Quantity not type of alcohol increases breast cancer risk

In collaboration with the Press Association

A large study has confirmed that the more alcohol a woman drinks, the greater her risk of breast cancer - regardless of the type of alcohol consumed.

Dr Arthur Klatsky, a researcher at the Kaiser Permanente Division of Research in Oakland, California, said that many previous studies have linked alcohol with an increased risk of female breast cancer.

"But until now there has been little data, most of it conflicting, about an independent role played by the choice of beverage type," he explained.

The researchers analysed the drinking habits of 70,033 women between 1978 and 1985 and compared the information with data on the incidence of breast cancer.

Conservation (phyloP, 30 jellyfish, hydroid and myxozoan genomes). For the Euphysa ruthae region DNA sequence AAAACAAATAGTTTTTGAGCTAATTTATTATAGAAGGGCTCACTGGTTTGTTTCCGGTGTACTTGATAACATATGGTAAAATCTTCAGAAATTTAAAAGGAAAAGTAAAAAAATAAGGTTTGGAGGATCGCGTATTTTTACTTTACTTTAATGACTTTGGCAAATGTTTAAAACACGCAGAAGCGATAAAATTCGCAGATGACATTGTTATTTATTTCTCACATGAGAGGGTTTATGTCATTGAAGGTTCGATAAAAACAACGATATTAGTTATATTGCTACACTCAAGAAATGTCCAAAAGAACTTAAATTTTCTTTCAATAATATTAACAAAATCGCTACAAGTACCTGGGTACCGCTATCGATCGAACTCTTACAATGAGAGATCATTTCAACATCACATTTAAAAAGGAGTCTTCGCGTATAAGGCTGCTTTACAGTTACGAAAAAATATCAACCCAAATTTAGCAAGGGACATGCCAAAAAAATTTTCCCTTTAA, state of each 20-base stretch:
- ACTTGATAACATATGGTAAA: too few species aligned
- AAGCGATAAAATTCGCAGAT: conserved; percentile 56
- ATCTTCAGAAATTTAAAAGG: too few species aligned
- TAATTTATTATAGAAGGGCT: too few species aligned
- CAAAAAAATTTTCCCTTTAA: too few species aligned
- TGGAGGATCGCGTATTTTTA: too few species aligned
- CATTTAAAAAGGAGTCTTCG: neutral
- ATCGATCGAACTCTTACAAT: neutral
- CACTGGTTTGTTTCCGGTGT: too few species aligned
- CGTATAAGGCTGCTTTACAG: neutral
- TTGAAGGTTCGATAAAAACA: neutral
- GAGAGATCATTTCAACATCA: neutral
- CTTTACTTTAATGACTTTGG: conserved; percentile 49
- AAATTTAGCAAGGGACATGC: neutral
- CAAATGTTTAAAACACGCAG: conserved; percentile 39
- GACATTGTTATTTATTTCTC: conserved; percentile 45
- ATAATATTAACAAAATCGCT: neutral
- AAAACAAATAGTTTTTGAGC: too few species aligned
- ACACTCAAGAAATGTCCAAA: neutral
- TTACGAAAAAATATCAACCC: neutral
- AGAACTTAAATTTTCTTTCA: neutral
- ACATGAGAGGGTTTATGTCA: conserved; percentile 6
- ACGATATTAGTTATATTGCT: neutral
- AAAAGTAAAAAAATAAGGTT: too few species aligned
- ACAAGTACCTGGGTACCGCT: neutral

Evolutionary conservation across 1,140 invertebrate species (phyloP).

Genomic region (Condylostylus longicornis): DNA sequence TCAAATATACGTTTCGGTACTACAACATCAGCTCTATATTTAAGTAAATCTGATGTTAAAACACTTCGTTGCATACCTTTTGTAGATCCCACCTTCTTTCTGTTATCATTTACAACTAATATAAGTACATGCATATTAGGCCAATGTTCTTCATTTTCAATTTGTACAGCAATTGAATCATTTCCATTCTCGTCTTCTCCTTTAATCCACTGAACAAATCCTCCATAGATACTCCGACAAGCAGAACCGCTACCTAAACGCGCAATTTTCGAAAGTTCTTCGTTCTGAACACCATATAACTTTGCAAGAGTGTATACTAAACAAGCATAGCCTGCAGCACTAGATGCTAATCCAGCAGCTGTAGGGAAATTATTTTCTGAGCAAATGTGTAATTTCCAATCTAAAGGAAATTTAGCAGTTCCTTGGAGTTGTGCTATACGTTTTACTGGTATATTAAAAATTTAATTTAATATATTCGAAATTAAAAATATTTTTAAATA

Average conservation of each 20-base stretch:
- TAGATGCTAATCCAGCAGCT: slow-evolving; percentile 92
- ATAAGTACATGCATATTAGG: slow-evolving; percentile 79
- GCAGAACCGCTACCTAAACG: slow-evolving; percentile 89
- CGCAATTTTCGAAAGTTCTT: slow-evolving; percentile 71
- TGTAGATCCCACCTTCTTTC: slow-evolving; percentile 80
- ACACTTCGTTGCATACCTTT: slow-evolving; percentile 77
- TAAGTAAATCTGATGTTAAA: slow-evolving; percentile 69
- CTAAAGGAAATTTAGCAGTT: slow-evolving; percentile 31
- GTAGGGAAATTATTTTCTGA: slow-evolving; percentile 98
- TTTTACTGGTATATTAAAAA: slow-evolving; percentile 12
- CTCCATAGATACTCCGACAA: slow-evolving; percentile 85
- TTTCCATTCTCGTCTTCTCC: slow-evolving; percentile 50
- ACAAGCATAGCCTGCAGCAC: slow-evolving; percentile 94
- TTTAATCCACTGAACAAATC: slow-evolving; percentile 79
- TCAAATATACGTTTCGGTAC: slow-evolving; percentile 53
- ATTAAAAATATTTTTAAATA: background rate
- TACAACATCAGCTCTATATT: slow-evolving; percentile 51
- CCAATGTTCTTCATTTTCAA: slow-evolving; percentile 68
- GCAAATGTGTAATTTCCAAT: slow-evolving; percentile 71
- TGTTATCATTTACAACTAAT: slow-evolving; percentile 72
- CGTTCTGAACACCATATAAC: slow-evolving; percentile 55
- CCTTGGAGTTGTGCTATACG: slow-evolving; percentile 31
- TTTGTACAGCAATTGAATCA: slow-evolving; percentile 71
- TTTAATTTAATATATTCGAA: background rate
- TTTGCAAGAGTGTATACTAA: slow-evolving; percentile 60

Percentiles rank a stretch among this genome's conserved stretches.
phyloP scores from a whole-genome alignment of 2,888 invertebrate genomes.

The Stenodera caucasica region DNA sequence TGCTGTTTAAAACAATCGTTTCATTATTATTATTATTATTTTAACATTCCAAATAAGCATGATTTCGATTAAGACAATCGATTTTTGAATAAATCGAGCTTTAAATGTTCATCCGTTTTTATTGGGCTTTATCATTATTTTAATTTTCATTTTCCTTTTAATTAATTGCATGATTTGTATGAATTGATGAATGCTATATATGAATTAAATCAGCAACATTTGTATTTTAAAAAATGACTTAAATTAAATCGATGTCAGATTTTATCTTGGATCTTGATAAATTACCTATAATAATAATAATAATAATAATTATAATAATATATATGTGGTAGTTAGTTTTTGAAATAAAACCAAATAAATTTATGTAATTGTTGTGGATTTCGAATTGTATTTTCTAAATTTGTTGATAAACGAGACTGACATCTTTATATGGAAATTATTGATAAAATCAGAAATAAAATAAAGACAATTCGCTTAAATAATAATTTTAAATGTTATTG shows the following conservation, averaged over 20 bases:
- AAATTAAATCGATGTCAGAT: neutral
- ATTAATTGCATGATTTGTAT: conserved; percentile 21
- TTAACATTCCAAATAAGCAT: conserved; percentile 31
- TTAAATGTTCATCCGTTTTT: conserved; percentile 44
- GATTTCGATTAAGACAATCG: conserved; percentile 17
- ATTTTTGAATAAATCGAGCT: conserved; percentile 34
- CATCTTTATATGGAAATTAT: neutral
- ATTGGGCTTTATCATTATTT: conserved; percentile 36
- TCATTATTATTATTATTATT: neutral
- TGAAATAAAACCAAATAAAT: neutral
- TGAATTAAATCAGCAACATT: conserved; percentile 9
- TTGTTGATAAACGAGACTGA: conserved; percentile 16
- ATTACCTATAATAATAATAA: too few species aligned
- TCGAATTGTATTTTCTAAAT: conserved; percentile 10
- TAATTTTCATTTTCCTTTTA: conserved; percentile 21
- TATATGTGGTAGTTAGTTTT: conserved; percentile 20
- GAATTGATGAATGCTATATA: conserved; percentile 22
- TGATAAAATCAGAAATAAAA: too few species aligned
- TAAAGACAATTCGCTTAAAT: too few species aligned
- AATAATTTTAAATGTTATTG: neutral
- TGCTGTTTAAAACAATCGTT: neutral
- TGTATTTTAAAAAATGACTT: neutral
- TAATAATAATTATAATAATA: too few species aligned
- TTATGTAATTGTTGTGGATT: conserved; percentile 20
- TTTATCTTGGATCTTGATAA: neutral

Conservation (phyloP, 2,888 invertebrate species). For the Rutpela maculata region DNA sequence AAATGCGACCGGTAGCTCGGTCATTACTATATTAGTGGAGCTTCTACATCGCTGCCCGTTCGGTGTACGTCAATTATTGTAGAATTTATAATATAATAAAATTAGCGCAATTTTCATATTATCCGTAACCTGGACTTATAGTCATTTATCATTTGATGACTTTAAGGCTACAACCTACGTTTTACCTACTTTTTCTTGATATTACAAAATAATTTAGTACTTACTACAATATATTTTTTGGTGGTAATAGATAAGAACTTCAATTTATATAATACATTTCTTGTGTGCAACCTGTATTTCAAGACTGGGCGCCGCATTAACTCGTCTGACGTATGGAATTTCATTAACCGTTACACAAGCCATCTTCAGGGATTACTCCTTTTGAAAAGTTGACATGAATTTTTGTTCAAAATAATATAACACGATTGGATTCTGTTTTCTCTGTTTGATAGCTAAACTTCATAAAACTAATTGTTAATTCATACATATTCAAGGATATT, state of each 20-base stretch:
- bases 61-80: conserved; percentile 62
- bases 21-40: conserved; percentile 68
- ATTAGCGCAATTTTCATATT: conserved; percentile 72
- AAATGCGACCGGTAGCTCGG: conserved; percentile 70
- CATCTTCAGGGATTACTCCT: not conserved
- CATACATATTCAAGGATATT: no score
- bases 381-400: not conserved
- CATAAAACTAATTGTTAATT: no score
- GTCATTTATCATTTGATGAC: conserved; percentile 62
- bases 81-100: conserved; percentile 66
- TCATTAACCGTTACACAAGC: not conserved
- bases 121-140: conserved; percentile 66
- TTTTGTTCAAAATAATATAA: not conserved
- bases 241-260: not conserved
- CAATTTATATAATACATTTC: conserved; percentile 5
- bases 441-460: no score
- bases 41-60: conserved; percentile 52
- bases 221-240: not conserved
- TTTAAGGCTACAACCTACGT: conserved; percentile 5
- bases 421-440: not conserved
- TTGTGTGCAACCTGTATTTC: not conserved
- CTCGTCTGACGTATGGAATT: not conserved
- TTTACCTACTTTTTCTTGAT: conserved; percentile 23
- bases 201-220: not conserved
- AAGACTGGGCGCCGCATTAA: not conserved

They found that the risk of breast cancer was increased by ten per cent among women who drank between one and two alcoholic beverages per day, rising to 30 per cent for those who regularly consumed three or more alcoholic drinks.

However, the researchers found that when they compared the total alcohol intake among women who preferred one type of alcoholic beverage to another - including red wine, white wine, beer and spirits - there was no difference in the rates of breast cancer incidence.

Dr Klatsky said: "Statistical analyses limited to strata of wine preferrers, beer preferrers, spirits preferrers or non-preferrers each showed that heavier drinking - compared to light drinking - was related to breast cancer risk in each group. This strongly confirms the relation of ethyl alcohol to increased risk."

The expert added that the increased risk is "not trivial" and suggested that heavy drinking may lead to an extra five per cent of women developing the disease.